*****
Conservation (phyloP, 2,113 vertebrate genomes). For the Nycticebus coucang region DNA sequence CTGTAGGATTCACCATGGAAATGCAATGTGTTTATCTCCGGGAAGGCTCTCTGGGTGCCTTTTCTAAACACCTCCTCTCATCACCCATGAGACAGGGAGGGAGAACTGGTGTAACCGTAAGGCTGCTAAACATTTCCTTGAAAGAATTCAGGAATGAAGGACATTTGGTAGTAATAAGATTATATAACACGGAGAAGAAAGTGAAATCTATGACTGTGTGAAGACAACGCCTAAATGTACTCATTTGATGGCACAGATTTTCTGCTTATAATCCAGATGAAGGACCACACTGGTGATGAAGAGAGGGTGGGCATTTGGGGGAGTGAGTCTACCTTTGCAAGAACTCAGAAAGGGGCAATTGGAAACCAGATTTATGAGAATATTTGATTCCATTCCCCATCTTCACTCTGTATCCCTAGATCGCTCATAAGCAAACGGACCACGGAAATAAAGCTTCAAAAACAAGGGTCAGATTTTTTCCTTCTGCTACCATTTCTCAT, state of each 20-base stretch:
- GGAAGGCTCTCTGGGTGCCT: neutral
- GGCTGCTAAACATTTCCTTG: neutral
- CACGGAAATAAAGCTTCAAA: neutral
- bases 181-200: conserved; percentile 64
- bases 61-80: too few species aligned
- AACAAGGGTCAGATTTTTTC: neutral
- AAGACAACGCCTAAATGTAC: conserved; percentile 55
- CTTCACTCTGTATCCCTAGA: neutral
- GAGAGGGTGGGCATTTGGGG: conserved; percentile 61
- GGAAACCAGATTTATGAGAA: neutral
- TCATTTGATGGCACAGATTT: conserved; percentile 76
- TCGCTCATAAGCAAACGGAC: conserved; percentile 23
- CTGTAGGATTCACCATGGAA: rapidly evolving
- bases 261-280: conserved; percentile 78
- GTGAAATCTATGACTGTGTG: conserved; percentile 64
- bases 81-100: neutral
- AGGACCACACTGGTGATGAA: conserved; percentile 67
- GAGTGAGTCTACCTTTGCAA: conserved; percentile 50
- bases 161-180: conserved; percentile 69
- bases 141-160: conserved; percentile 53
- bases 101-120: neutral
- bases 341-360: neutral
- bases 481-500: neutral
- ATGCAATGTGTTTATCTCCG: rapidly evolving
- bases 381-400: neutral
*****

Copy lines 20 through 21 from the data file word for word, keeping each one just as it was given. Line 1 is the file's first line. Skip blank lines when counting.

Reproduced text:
- bases 161-180: conserved; percentile 69
- bases 141-160: conserved; percentile 53